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Dry Through Tomorrow; Strong Storms Thursday

| March 12, 2019 @ 5:55 am

NICE WARM-UP TODAY: We are starting the day with temperatures mostly in the 40s early this morning; we project a high in the low 70s this afternoon with a good supply of sunshine. Tomorrow will be dry as well… with a mix of sun and clouds we expect a high in the mid 70s.

STRONG/SEVERE STORMS THURSDAY: A very intense surface low will form tomorrow across the Great Plains; models suggest the core pressure could drop to 972 mb (28.70″) over western Kansas by afternoon. This will bring very high wind and blizzard conditions to parts of Colorado, Wyoming, and Nebraska, and the risk of strong to severe storms southeast of the surface low in the warm sector.

The low will move up into Iowa Thursday, and the trailing cold front will push into Alabama Thursday evening. Ahead of the front, a band of rain and storms will push into Alabama, and SPC has introduced a risk of severe thunderstorms for a decent part of the state.

We have the standard “slight risk” (level 2/5) for areas west of a line from Huntsville to Birmingham to Linden, and a “marginal risk” (level 1/5) as far east as Gadsden, Rockford, Monroeville, and Satsuma.

The main limiting factor is instability. There is a chance we have a rain mass move through Thursday morning, which would keep the air stable and mitigate the chance of severe storms later in the day. But, if we don’t get much rain during the morning, and if the sun can break out at times, instability values could be higher and accordingly the chance of severe storms would rise as well.

The 12 hour window for severe thunderstorms Thursday will come from noon to midnight, but the core threat is during the afternoon and evening hours. Storms will be capable of producing strong gusty winds and some hail, and an isolated tornado can’t be totally ruled out.

Rain amounts should be around one inch Thursday, and we are not expecting any flooding issues.

FRIDAY AND THE WEEKEND: Rain will end early Friday, and the sky becomes partly sunny by afternoon as drier air returns. Friday will be cooler with a high in the 60s. Then, the weekend looks dry with cool days and chilly nights. We will drop into the 32-36 degree range both Saturday and Sunday morning with potential for frost, and a freeze for colder pockets across North/Central Alabama. The high Saturday will be in the upper 50s, followed by low 60s Sunday… the sky will be mostly sunny both days.

NEXT WEEK: For now the week looks generally dry with seasonal temperatures. See the Weather Xtreme video for maps, graphics, and more details.

ON THIS DATE IN 1993: The generational “Blizzard of 93” was underway. All 67 Alabama counties had measurable snow; winds gusted to nearly hurricane force on ridges with white out conditions, snow amounts of 1 to 2 feet were common over the northern half of the state, with drifts to 4 feet. There was a lot of eerie green lightning followed by the muffled sound of thunder during the peak of the storm. With the atmosphere overloaded with big snowflakes, part of the sound of thunder was absorbed. Some had no power for over a week. We forecast 6 to 16 inches of snow going into the event, but many didn’t listen since it was mid-March, the flowers were blooming, and the high on March 10, 1993 (two days before the blizzard) was 75.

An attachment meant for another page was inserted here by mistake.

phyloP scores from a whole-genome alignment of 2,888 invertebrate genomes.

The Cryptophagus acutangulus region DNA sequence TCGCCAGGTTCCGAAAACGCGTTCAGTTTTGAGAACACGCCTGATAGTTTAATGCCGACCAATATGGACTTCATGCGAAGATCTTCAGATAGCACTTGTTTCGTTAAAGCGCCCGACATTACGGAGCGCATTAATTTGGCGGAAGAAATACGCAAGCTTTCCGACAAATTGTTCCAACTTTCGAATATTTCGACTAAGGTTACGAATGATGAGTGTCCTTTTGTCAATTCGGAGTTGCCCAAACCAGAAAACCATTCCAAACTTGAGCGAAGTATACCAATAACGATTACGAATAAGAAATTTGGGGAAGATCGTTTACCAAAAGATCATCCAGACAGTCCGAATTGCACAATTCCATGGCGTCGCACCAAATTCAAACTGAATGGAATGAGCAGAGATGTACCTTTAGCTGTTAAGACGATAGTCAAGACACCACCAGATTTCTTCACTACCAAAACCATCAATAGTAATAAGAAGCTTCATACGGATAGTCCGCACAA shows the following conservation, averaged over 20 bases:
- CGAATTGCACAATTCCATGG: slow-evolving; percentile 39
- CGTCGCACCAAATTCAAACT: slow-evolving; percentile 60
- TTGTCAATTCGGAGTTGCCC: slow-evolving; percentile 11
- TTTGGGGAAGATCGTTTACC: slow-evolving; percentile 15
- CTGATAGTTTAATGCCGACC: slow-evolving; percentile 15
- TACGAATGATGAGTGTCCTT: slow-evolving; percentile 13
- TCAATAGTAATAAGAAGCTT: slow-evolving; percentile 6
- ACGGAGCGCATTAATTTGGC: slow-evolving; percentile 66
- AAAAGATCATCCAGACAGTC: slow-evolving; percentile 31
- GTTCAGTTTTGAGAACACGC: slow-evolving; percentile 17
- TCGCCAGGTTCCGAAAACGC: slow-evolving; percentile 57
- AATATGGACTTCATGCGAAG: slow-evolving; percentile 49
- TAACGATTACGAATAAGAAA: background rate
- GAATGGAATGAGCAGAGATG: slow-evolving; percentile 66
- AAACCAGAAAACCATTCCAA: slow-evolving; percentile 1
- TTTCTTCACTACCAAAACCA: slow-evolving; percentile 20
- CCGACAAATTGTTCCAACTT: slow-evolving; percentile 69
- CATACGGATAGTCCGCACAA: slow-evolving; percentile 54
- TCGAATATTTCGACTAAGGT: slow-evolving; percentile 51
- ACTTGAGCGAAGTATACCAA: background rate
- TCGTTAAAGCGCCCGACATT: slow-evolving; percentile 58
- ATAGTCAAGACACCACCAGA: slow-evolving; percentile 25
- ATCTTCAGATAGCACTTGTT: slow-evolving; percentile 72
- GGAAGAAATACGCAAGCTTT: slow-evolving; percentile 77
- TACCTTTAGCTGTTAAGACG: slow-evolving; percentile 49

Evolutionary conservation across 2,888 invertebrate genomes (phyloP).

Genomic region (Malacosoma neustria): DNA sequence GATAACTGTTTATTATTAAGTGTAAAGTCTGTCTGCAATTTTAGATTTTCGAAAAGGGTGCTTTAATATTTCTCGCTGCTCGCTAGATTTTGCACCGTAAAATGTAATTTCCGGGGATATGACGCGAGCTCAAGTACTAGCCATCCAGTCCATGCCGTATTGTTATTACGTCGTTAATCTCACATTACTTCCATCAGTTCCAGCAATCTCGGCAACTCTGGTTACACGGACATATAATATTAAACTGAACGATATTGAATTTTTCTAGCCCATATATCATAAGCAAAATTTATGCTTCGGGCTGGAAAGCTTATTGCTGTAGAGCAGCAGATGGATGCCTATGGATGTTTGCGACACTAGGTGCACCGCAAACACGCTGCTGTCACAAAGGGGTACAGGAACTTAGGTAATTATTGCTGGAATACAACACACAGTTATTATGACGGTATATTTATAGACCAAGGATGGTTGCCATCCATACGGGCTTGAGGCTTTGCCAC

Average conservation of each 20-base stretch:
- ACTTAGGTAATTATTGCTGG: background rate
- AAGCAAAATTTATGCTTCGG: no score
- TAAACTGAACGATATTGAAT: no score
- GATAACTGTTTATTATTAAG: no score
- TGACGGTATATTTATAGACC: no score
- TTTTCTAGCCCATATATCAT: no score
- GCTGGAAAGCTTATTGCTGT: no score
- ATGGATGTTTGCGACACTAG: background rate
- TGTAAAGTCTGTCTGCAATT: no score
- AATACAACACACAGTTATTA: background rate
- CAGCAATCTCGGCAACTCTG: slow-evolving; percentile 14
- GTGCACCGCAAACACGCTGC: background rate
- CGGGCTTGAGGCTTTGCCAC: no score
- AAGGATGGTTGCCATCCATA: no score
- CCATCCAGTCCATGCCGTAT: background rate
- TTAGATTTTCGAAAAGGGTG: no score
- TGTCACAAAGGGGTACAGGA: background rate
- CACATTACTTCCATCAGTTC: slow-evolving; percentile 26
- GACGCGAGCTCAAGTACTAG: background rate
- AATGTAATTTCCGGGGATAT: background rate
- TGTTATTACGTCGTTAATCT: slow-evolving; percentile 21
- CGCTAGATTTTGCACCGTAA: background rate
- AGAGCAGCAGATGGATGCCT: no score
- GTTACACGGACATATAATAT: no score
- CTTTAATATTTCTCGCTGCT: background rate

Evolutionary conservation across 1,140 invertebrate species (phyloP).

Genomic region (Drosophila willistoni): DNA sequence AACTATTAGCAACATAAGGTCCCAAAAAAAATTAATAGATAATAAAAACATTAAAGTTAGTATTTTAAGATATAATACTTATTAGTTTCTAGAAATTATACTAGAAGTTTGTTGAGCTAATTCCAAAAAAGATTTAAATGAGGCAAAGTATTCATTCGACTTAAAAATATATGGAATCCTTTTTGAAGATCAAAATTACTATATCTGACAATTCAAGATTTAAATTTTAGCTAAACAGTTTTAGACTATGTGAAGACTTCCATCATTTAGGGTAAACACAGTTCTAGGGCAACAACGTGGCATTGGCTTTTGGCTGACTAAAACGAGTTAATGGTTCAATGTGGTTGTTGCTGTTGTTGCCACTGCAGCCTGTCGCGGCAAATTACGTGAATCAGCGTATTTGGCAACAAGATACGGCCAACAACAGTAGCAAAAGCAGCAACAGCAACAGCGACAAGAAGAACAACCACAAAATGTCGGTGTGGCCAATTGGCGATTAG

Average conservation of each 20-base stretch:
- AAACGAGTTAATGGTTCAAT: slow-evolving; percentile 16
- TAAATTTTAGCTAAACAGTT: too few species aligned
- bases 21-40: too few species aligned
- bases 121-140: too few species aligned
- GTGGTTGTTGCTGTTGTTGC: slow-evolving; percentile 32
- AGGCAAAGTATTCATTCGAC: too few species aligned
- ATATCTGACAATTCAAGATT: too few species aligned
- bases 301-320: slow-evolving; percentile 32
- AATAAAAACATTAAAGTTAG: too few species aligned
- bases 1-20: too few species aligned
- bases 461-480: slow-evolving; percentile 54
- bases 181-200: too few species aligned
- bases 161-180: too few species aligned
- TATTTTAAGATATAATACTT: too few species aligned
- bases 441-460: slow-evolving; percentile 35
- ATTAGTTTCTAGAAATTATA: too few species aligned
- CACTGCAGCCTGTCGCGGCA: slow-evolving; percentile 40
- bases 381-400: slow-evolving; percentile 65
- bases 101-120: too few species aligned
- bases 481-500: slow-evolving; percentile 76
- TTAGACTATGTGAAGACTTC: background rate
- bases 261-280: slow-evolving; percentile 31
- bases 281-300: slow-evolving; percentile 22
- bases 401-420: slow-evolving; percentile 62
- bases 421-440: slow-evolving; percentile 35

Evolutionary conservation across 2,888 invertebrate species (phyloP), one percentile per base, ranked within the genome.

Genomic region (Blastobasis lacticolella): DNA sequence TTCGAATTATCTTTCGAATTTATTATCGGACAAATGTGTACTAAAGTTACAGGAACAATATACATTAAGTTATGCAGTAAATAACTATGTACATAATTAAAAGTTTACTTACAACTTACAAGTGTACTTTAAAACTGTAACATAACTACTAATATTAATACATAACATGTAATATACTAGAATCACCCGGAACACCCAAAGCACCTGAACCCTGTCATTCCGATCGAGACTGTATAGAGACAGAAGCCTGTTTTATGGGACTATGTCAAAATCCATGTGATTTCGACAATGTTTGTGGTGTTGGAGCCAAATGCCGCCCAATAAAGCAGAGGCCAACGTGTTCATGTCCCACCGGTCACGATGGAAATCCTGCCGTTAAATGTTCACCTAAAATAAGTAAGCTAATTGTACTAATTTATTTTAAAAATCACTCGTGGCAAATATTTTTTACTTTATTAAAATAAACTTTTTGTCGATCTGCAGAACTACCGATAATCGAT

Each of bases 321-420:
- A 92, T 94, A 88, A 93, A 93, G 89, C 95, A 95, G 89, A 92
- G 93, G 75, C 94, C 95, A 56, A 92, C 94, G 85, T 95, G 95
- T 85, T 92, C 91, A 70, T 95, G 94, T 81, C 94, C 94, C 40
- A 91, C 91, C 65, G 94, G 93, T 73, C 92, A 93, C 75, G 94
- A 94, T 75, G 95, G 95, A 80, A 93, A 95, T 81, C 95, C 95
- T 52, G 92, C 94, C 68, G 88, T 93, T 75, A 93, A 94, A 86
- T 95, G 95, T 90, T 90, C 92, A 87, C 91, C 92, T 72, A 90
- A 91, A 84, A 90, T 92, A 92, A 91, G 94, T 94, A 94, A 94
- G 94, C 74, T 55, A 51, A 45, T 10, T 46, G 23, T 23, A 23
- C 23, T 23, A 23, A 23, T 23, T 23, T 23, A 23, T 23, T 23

To the south, between Louisiana and Cuba, hurricane-force winds associated with the system produced high storm surges across the Big Bend of Florida which, in combination with scattered tornadoes, killed dozens of people.

WEATHER RADIO PROGRAMMING IN JACKSONVILLE: We will be in Jacksonville next Monday night, March 18, programing weather radios. Bring your weather radio and we will check it for you; we will be on the 5th floor of JSU Stadium from 4:00 until 6:30 p.m. I will be there doing weather live on ABC 33/40.

BEACH FORECAST: Click here to see the AlabamaWx Beach Forecast Center page.

WEATHER BRAINS: Don’t forget you can listen to our weekly 90 minute show anytime on your favorite podcast app. This is the show all about weather featuring many familiar voices, including our meteorologists here at ABC 33/40.

CONNECT: You can find me on all of the major social networks…

Snapchat: spannwx

I have weather programs this morning at Pinson Elementary, and in Hayden for a home school group.. look for the next Weather Xtreme video here by 4:00 this afternoon. Enjoy the day!

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Category: Alabama's Weather

About the Author ()

James Spann is one of the most recognized and trusted television meteorologists in the industry. He holds the AMS CCM designation and television seals from the AMS and NWA. He is a past winner of the Broadcast Meteorologist of the Year from both professional organizations.

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